Nigerians and some other people of African and Caribbean descent, who settled lawfully in the United Kingdom before 1988, but without proper documents to show their legal status, can now enjoy the right to live and work in Britain.
The UK Home Office has launched a campaign in this regard named the Windrush Compensation Scheme as well as appointed 41 Windrush Community Ambassadors, including Babatunde Paul Soile, a Nigerian British citizen and clergyman.
In a statement issued to the Nigerian media, Soile who is also a health and safety specialist, Superior Evangelist and Secretary, Council of African and Carribean Churches, United Kingdom, explained the rationale behind the Windrush scheme.
He said: “The UK Home Office has reasons to believe that some people of African and Caribbean descent who came into the UK before the end of 1988 may have found it hard to demonstrate their right to work and access services in the UK. They may have lost out on jobs, housing and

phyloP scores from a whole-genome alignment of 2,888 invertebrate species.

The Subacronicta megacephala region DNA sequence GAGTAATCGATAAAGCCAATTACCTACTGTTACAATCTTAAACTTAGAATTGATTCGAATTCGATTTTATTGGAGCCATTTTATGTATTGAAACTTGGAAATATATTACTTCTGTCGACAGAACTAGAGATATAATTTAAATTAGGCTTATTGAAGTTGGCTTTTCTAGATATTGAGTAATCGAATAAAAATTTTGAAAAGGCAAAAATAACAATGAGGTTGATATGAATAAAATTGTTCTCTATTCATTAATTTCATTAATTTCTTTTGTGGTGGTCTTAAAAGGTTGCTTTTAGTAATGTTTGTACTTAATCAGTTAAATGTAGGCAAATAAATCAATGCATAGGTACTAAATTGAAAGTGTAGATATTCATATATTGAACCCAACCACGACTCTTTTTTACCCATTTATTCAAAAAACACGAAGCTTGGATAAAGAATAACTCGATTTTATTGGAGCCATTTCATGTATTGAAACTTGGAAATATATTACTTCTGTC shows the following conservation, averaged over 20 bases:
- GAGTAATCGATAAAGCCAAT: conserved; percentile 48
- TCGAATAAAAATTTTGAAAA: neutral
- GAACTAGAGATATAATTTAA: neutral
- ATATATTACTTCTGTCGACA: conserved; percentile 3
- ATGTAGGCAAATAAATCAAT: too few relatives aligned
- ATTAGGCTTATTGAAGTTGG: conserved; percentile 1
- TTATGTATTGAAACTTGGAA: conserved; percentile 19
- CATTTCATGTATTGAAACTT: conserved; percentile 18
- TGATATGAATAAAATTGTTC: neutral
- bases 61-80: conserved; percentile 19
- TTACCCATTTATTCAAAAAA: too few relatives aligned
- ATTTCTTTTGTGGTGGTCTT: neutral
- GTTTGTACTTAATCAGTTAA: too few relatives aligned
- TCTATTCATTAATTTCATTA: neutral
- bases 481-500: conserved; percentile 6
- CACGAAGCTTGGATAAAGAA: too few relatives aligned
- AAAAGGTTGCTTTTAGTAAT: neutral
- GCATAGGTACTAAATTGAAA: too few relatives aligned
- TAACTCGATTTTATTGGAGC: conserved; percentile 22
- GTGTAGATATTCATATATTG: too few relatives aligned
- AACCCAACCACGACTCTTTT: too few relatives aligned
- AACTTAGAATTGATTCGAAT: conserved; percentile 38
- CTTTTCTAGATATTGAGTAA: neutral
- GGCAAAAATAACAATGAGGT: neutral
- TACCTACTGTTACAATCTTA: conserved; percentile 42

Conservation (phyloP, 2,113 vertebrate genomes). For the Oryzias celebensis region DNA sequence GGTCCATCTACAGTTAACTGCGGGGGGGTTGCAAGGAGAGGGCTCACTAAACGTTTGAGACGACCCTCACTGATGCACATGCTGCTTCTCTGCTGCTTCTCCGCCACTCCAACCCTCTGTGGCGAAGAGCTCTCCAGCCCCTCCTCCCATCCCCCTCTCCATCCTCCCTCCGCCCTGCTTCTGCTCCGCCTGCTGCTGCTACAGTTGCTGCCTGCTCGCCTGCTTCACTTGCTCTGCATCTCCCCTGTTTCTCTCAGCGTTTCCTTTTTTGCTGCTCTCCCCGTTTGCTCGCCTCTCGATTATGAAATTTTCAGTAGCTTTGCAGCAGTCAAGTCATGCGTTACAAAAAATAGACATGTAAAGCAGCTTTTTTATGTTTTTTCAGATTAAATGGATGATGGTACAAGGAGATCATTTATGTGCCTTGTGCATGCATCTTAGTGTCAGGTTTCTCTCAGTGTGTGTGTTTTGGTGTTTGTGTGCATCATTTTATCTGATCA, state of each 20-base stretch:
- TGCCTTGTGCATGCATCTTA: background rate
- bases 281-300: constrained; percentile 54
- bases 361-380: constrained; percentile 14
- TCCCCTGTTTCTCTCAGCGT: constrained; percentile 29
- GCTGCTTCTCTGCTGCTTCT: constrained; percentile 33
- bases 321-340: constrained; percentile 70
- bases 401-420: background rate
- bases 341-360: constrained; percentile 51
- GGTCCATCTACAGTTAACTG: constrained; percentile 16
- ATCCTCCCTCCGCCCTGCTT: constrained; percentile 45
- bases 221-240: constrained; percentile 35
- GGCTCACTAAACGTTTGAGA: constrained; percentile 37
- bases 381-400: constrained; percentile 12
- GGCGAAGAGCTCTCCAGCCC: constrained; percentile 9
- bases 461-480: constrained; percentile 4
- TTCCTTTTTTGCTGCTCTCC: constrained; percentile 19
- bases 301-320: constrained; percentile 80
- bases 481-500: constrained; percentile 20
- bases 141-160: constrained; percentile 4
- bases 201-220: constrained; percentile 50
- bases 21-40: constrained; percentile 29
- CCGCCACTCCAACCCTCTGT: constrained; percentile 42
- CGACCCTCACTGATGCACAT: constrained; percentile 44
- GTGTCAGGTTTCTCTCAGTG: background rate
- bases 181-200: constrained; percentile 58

“This is the ‘Windrush issue’ and the UK government seriously seeks to increase the number of people applying for the compensation available and the support to confirm their legal status. This is why I am putting this cheerful news out there in Nigeria” Soile said.
The UK government has set up a Windrush Help Team to help eligible people get the documents they need to demonstrate their right to live and work in the UK. The team can also help people claim compensation.
Explaining further, Soile said, “This means that if any Nigerian got into the UK before the end of 1988 and you have since then struggled to confirm your legal status in the UK and suffered losses because you couldn’t confirm your legal status, the Windrush Help Team can help you confirm your legal status and claim compensation you’re entitled to. We also assure everyone that your information won’t be passed on to Immigration Enforcement” Soile said.
Soile is the Windrush Community Ambassador for Thamesmead, Woolwich and Plumstead in Southeast London. He is raising awareness of the support available to Nigerians, Ghanaians and others within and outside the UK.